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Mark Cuban admits to tanking; what if an NFL owner would do the same?

The team with the worst record in the NFL gets the first overall pick the next season, but Mike Florio isn't a fan of that system and would rather see this format instead.

For professional sports teams that know they won’t be qualifying for the postseason, the reward for winning games is losing potential draft position. And so there’s a temptation to tank, even in sports that have a draft lottery.

Rarely, however, does a team owner admit to tanking. On Wednesday, one did.

“Once we were eliminated from the playoffs, we did everything we could to lose games,” Dallas Mavericks owner Mark Cuban told Dan Patrick. Cuban explained that a team tanks not by telling players to throw games but by putting younger players in the game, in order to see what they can do. (He also could choose to put an older player in the game, as in himself.)

Regardless of whether NBA Commissioner Adam Silver reacts negatively to this admission (he should), the question from the NFL’s perspective is whether Roger Goodell would regard such behavior as a threat to the integrity of his game. In late 2014, the Buccaneers mysteriously removed multiple starters while holding a double-digit lead in Week 17 against the Saints. Losing the game resulted in the Bucs winning the No. 1 overall pick, and the rights to Jameis Winston.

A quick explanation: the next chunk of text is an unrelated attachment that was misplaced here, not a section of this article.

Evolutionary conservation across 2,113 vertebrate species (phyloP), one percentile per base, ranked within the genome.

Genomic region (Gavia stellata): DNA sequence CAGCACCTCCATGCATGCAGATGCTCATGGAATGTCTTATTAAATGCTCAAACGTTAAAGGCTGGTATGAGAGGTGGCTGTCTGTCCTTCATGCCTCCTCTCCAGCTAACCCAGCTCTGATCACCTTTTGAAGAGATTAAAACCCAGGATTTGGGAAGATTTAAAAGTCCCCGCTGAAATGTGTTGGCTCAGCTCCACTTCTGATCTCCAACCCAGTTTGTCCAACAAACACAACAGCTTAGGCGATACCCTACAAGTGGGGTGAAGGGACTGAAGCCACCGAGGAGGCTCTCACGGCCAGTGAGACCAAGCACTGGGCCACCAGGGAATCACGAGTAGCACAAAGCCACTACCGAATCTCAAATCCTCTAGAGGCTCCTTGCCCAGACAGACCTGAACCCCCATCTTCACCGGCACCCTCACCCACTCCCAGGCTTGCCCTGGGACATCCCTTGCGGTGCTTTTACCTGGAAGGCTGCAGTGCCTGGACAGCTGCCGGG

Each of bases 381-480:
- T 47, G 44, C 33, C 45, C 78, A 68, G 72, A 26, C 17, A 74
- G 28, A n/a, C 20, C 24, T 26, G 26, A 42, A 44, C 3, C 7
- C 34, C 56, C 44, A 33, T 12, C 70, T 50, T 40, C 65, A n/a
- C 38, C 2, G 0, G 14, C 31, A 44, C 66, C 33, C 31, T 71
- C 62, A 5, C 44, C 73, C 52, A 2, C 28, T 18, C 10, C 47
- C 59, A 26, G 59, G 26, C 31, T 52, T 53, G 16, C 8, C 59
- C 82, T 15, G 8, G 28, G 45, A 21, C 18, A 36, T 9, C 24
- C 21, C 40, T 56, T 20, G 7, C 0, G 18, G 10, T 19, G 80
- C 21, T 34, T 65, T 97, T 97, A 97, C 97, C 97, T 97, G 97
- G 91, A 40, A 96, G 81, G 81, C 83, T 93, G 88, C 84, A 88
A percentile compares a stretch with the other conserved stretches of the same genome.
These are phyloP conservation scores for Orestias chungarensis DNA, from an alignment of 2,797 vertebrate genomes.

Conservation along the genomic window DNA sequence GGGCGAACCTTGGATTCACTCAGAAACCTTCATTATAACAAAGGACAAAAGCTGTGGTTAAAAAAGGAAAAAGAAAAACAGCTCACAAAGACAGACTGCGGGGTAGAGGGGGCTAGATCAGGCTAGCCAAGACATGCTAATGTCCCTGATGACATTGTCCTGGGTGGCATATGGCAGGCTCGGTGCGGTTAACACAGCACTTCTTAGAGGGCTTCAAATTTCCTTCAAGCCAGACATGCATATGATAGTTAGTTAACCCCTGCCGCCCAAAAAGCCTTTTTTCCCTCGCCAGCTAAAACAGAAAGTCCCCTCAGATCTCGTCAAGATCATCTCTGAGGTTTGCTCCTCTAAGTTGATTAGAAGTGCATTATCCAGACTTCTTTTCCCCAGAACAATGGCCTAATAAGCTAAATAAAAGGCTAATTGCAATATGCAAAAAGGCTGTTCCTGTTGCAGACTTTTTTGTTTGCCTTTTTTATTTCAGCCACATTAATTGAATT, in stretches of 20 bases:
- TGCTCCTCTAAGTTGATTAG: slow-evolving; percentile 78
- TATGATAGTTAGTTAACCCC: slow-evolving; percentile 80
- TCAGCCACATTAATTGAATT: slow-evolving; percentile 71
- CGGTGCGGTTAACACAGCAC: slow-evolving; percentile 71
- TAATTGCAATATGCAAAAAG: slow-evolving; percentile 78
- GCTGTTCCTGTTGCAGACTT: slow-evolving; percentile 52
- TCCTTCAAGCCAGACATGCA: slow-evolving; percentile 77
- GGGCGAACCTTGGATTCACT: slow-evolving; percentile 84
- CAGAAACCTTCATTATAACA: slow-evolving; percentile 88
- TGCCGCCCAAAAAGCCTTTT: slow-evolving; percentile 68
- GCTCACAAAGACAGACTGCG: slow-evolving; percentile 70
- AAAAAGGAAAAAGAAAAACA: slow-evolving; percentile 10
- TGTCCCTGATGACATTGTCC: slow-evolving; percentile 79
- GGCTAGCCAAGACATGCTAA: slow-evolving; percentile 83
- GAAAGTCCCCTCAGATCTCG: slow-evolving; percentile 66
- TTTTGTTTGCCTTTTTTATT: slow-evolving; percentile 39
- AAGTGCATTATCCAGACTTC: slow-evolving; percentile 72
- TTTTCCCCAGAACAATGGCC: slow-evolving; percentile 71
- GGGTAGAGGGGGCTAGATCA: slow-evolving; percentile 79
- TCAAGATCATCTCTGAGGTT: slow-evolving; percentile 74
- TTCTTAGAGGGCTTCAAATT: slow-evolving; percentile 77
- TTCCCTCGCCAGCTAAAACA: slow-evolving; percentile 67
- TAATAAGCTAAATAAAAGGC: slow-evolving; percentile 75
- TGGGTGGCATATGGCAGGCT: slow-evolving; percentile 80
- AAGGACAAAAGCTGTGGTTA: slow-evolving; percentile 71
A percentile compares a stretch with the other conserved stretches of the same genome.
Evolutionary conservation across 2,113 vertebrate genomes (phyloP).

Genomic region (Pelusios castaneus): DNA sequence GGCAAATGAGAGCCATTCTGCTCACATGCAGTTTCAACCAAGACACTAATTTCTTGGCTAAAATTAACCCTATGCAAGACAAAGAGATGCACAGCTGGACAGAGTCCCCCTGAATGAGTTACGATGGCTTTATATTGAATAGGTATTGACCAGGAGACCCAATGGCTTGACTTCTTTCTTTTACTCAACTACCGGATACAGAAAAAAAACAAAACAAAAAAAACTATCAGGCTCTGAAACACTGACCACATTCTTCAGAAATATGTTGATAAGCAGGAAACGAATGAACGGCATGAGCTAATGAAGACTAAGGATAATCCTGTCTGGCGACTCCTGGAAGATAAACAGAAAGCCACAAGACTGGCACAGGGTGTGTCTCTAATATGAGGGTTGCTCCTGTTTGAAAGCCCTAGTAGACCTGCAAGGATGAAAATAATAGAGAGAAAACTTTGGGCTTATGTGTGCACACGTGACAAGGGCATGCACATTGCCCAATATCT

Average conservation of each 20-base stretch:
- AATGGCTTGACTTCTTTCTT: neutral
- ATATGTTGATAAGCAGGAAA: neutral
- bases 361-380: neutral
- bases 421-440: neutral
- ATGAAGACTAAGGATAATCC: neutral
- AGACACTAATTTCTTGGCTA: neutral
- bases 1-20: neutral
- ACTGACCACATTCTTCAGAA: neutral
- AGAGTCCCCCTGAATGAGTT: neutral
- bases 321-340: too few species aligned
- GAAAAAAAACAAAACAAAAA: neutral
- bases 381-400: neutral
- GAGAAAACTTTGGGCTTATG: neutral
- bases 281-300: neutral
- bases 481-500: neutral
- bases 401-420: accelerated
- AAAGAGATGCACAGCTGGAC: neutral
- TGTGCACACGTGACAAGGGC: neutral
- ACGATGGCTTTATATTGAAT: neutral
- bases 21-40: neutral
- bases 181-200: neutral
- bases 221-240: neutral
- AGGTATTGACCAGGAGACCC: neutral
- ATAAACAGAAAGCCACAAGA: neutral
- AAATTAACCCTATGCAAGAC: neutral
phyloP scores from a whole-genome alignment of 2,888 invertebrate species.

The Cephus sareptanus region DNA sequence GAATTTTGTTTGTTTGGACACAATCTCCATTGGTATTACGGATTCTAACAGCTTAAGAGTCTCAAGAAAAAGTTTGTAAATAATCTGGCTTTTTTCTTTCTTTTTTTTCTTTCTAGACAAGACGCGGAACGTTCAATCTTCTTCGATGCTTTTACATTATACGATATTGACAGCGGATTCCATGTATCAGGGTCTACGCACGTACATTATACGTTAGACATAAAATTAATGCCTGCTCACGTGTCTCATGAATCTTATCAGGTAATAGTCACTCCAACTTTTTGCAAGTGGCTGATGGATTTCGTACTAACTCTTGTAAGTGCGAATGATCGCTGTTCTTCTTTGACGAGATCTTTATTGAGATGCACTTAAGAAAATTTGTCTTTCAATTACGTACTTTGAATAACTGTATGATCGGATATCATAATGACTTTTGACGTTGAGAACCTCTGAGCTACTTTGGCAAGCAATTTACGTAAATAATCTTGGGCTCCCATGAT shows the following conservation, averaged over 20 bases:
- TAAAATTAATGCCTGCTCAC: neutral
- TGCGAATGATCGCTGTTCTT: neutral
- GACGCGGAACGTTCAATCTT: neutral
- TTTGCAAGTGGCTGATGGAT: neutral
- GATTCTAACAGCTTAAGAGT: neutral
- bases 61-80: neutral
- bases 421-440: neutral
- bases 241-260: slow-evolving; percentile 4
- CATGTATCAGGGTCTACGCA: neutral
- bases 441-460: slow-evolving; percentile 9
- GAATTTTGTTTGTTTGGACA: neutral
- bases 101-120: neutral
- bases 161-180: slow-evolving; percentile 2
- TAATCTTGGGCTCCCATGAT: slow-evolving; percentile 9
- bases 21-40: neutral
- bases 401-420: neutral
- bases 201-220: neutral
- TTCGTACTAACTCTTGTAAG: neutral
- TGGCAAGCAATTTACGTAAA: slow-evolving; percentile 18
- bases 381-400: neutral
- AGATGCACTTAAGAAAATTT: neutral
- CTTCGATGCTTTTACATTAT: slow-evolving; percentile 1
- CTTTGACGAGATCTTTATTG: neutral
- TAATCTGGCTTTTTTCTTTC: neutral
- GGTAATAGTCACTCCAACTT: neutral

The temptation to tank is obivous. The difference between 6-10, 5-11, 4-12, and 3-13 is meaningless in the standings. In the draft order, however, the worse the record the better the spot.

Look at what the Bears gave up to move from No. 3 to No. 2 this year. Or what Washington surrendered five years ago to climb from No. 6 to No. 2.

Yes, the temptation to tank is real. Real enough for it to happen, at least subtly.

The only way to remove the tanking is to remove the temptation to tank. The only way to completely eliminate the temptation is to put all 20 non-playoff teams in the hopper with equal chances for the first overall pick in an open-air, made-for-TV event to be held in one of the cities in contention for the No. 1 overall pick that would generate a strong-to-quite-strong rating on NFL Network and/or ESPN.

A draft lottery would be good for business, both from the perspective of creating another offseason tentpole for the NFL -- and regarding the tanking temptation that, for whatever reason, has never become a thing for the NFL.